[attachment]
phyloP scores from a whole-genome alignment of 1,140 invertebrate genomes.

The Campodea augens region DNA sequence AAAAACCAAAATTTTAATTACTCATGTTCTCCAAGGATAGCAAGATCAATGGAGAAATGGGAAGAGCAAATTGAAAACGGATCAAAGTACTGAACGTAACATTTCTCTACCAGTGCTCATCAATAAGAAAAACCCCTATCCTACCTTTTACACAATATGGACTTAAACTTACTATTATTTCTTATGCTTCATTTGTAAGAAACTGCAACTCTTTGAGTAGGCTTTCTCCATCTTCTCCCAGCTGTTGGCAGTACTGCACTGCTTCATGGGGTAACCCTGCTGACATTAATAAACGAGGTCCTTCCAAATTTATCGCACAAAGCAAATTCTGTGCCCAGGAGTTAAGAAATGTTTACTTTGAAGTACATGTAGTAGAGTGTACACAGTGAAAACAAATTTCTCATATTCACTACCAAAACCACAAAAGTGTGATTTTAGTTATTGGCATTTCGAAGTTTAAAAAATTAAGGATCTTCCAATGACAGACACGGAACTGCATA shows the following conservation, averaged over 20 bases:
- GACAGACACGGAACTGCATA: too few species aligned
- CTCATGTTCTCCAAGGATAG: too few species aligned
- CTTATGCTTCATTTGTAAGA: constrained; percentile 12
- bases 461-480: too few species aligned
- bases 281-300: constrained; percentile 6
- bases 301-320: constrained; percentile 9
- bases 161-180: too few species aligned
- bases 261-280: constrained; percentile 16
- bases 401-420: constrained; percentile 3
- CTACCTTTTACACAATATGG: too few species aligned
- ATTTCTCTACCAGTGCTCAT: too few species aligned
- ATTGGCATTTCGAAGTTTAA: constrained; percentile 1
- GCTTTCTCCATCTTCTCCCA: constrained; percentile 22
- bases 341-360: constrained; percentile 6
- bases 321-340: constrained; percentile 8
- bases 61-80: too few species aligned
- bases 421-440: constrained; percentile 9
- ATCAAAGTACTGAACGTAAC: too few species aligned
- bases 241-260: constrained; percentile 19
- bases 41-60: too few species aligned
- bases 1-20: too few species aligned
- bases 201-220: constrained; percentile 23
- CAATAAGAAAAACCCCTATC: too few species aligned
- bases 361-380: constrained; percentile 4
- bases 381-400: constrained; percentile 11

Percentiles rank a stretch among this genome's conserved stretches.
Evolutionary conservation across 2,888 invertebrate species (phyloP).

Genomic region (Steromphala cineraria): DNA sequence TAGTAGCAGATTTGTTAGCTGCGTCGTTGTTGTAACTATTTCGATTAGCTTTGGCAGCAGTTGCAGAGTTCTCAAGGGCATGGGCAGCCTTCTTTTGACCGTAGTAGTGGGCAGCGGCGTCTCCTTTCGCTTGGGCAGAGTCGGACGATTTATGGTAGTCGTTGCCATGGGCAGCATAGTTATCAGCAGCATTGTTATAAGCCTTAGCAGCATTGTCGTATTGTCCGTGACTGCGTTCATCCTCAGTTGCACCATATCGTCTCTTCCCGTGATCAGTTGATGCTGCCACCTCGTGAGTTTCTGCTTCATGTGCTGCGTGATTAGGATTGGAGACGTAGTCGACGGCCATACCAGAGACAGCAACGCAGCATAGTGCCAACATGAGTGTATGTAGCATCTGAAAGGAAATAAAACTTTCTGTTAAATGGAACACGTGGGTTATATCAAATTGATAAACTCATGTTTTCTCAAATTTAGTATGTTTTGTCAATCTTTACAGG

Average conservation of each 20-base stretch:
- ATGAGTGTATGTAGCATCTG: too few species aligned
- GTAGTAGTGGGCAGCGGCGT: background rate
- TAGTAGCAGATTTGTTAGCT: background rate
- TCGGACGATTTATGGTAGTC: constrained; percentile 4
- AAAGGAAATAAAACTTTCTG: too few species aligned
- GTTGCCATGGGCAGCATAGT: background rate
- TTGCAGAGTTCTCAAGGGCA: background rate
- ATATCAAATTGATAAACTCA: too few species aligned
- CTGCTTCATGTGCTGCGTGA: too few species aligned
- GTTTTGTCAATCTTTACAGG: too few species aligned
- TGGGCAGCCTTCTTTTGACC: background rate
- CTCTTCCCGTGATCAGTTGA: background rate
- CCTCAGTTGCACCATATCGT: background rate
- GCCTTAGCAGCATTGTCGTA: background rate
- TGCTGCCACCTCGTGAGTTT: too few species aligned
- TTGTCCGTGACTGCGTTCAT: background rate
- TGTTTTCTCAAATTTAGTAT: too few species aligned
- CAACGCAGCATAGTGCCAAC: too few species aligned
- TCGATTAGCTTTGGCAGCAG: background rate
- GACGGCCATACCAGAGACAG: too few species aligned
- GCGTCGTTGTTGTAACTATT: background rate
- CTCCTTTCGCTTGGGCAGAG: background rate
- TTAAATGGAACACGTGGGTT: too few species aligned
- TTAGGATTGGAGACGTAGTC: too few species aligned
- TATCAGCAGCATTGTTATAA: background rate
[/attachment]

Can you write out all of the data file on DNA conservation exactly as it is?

phyloP scores from a whole-genome alignment of 1,140 invertebrate genomes.

The Campodea augens region DNA sequence AAAAACCAAAATTTTAATTACTCATGTTCTCCAAGGATAGCAAGATCAATGGAGAAATGGGAAGAGCAAATTGAAAACGGATCAAAGTACTGAACGTAACATTTCTCTACCAGTGCTCATCAATAAGAAAAACCCCTATCCTACCTTTTACACAATATGGACTTAAACTTACTATTATTTCTTATGCTTCATTTGTAAGAAACTGCAACTCTTTGAGTAGGCTTTCTCCATCTTCTCCCAGCTGTTGGCAGTACTGCACTGCTTCATGGGGTAACCCTGCTGACATTAATAAACGAGGTCCTTCCAAATTTATCGCACAAAGCAAATTCTGTGCCCAGGAGTTAAGAAATGTTTACTTTGAAGTACATGTAGTAGAGTGTACACAGTGAAAACAAATTTCTCATATTCACTACCAAAACCACAAAAGTGTGATTTTAGTTATTGGCATTTCGAAGTTTAAAAAATTAAGGATCTTCCAATGACAGACACGGAACTGCATA shows the following conservation, averaged over 20 bases:
- GACAGACACGGAACTGCATA: too few species aligned
- CTCATGTTCTCCAAGGATAG: too few species aligned
- CTTATGCTTCATTTGTAAGA: constrained; percentile 12
- bases 461-480: too few species aligned
- bases 281-300: constrained; percentile 6
- bases 301-320: constrained; percentile 9
- bases 161-180: too few species aligned
- bases 261-280: constrained; percentile 16
- bases 401-420: constrained; percentile 3
- CTACCTTTTACACAATATGG: too few species aligned
- ATTTCTCTACCAGTGCTCAT: too few species aligned
- ATTGGCATTTCGAAGTTTAA: constrained; percentile 1
- GCTTTCTCCATCTTCTCCCA: constrained; percentile 22
- bases 341-360: constrained; percentile 6
- bases 321-340: constrained; percentile 8
- bases 61-80: too few species aligned
- bases 421-440: constrained; percentile 9
- ATCAAAGTACTGAACGTAAC: too few species aligned
- bases 241-260: constrained; percentile 19
- bases 41-60: too few species aligned
- bases 1-20: too few species aligned
- bases 201-220: constrained; percentile 23
- CAATAAGAAAAACCCCTATC: too few species aligned
- bases 361-380: constrained; percentile 4
- bases 381-400: constrained; percentile 11

Percentiles rank a stretch among this genome's conserved stretches.
Evolutionary conservation across 2,888 invertebrate species (phyloP).

Genomic region (Steromphala cineraria): DNA sequence TAGTAGCAGATTTGTTAGCTGCGTCGTTGTTGTAACTATTTCGATTAGCTTTGGCAGCAGTTGCAGAGTTCTCAAGGGCATGGGCAGCCTTCTTTTGACCGTAGTAGTGGGCAGCGGCGTCTCCTTTCGCTTGGGCAGAGTCGGACGATTTATGGTAGTCGTTGCCATGGGCAGCATAGTTATCAGCAGCATTGTTATAAGCCTTAGCAGCATTGTCGTATTGTCCGTGACTGCGTTCATCCTCAGTTGCACCATATCGTCTCTTCCCGTGATCAGTTGATGCTGCCACCTCGTGAGTTTCTGCTTCATGTGCTGCGTGATTAGGATTGGAGACGTAGTCGACGGCCATACCAGAGACAGCAACGCAGCATAGTGCCAACATGAGTGTATGTAGCATCTGAAAGGAAATAAAACTTTCTGTTAAATGGAACACGTGGGTTATATCAAATTGATAAACTCATGTTTTCTCAAATTTAGTATGTTTTGTCAATCTTTACAGG

Average conservation of each 20-base stretch:
- ATGAGTGTATGTAGCATCTG: too few species aligned
- GTAGTAGTGGGCAGCGGCGT: background rate
- TAGTAGCAGATTTGTTAGCT: background rate
- TCGGACGATTTATGGTAGTC: constrained; percentile 4
- AAAGGAAATAAAACTTTCTG: too few species aligned
- GTTGCCATGGGCAGCATAGT: background rate
- TTGCAGAGTTCTCAAGGGCA: background rate
- ATATCAAATTGATAAACTCA: too few species aligned
- CTGCTTCATGTGCTGCGTGA: too few species aligned
- GTTTTGTCAATCTTTACAGG: too few species aligned
- TGGGCAGCCTTCTTTTGACC: background rate
- CTCTTCCCGTGATCAGTTGA: background rate
- CCTCAGTTGCACCATATCGT: background rate
- GCCTTAGCAGCATTGTCGTA: background rate
- TGCTGCCACCTCGTGAGTTT: too few species aligned
- TTGTCCGTGACTGCGTTCAT: background rate
- TGTTTTCTCAAATTTAGTAT: too few species aligned
- CAACGCAGCATAGTGCCAAC: too few species aligned
- TCGATTAGCTTTGGCAGCAG: background rate
- GACGGCCATACCAGAGACAG: too few species aligned
- GCGTCGTTGTTGTAACTATT: background rate
- CTCCTTTCGCTTGGGCAGAG: background rate
- TTAAATGGAACACGTGGGTT: too few species aligned
- TTAGGATTGGAGACGTAGTC: too few species aligned
- TATCAGCAGCATTGTTATAA: background rate